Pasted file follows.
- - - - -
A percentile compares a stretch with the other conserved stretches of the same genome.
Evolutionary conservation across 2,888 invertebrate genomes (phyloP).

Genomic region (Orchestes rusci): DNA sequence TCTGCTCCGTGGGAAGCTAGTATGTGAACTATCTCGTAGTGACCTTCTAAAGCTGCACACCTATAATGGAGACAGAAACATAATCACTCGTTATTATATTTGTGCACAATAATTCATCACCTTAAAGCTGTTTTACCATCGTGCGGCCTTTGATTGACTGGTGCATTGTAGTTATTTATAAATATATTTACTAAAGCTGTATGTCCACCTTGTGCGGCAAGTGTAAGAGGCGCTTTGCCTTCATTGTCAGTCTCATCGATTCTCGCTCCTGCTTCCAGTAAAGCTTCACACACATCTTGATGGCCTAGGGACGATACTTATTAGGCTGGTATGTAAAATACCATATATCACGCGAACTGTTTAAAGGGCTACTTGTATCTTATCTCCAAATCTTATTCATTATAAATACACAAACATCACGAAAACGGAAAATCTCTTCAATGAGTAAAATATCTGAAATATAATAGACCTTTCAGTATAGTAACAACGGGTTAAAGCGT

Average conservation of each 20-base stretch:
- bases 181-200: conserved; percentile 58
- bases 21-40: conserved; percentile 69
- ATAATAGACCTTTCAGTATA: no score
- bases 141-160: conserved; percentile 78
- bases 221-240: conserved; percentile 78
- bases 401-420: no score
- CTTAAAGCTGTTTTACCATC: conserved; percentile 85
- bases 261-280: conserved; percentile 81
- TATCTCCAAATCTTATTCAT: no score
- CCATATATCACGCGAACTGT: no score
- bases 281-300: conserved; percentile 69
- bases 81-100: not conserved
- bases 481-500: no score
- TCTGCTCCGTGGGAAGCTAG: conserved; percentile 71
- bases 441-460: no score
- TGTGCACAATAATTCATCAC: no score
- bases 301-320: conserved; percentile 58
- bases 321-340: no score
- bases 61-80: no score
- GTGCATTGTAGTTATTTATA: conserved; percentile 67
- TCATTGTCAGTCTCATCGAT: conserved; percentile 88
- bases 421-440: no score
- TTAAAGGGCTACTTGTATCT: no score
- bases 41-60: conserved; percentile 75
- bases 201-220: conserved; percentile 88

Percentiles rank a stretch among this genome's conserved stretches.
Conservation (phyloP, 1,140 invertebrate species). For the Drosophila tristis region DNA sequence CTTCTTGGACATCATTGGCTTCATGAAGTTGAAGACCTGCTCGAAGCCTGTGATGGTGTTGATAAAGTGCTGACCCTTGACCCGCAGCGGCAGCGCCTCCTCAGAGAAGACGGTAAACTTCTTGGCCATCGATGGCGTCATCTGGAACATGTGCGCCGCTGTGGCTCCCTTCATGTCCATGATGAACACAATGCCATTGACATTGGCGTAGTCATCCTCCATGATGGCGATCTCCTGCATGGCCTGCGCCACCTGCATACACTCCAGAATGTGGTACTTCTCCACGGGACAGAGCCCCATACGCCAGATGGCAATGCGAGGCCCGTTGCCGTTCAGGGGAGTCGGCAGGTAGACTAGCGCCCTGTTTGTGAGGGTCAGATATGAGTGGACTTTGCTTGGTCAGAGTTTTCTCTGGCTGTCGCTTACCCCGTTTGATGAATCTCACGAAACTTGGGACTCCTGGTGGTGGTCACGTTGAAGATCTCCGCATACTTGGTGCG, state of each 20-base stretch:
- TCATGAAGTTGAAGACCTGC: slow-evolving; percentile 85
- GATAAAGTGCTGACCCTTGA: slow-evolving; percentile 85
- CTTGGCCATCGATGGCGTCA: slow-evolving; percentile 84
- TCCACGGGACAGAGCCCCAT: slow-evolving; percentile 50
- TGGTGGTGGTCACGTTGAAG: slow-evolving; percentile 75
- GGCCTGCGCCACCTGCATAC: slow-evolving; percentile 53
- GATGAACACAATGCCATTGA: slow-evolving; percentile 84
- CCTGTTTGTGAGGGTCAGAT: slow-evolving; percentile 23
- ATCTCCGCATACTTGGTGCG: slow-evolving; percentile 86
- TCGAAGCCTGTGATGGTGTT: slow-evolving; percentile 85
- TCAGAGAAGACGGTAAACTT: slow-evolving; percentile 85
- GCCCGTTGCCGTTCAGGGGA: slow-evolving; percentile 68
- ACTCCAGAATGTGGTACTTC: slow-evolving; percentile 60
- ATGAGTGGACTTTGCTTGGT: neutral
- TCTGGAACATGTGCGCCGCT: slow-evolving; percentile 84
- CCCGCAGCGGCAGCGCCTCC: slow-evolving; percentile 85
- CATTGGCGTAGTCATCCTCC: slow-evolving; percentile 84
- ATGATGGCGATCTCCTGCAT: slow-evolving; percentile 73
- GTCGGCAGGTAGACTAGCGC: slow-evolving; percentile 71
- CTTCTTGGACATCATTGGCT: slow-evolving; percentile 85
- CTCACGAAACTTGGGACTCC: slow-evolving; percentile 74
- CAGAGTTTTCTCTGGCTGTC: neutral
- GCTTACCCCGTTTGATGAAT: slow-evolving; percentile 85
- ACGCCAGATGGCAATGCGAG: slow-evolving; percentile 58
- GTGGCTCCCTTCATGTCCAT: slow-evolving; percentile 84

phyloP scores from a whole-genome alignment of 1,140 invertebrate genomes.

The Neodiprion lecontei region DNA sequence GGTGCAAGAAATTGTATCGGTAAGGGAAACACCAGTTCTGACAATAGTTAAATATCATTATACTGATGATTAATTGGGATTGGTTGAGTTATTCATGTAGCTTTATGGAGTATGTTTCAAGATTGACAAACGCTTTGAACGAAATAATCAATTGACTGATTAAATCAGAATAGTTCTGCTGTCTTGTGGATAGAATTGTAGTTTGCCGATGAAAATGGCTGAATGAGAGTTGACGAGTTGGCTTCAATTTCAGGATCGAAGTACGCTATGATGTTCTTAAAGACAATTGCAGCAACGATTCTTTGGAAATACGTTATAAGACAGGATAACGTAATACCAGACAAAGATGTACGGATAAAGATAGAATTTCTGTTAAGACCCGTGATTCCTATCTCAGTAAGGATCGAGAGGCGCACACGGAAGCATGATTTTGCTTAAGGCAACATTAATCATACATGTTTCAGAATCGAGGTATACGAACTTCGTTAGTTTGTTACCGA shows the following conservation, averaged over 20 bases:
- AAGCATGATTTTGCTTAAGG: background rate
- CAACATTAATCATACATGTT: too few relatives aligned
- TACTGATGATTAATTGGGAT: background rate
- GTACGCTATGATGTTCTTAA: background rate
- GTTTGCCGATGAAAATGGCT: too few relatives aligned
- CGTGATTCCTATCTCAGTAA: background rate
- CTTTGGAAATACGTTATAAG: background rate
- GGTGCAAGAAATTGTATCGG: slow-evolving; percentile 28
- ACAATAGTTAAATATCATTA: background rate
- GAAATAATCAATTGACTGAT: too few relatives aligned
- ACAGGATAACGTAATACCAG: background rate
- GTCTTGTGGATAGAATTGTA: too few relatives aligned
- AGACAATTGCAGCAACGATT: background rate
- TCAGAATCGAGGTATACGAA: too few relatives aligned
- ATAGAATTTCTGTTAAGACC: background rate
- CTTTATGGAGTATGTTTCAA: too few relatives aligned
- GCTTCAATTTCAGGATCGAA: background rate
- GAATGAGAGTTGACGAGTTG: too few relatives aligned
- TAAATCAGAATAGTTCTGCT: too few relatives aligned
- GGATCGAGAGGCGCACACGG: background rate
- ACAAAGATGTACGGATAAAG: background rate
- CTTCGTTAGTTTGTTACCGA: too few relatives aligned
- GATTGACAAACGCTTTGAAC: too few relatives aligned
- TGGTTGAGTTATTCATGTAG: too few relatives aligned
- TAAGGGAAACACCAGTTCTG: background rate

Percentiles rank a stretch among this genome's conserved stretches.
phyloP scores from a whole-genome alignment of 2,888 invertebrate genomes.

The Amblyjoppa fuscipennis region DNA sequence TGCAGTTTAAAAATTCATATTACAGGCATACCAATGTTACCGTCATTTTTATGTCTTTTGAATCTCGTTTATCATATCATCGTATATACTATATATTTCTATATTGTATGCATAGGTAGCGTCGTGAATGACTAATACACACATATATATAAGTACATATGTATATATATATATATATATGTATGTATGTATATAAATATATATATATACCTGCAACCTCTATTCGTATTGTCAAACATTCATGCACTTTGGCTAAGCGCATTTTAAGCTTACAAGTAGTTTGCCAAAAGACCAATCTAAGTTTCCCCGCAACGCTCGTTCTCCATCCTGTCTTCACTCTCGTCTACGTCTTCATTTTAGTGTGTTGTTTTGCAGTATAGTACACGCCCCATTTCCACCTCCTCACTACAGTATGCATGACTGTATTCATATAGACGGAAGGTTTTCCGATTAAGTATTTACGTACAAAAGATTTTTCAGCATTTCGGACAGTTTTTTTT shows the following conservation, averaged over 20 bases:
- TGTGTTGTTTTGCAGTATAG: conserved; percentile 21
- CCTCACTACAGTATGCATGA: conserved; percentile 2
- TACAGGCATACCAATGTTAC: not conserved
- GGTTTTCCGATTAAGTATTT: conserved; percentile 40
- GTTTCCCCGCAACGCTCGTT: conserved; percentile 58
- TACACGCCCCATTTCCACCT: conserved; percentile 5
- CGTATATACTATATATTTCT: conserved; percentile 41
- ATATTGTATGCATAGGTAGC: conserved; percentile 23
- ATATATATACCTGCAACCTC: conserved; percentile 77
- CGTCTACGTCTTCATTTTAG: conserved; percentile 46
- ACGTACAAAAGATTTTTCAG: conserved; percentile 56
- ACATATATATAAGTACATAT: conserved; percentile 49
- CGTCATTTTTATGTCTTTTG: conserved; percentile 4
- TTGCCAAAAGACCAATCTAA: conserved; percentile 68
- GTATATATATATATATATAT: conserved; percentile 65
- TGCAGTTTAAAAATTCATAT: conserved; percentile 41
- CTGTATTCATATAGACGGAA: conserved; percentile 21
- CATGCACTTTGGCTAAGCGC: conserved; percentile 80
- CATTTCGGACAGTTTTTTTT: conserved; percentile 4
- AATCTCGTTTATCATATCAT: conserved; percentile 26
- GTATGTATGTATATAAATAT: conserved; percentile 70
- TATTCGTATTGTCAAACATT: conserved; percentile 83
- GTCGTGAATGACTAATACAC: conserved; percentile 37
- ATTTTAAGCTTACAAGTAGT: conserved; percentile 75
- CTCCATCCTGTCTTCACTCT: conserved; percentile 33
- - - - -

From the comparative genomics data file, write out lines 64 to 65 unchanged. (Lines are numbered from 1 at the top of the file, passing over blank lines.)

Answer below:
- CGTGATTCCTATCTCAGTAA: background rate
- CTTTGGAAATACGTTATAAG: background rate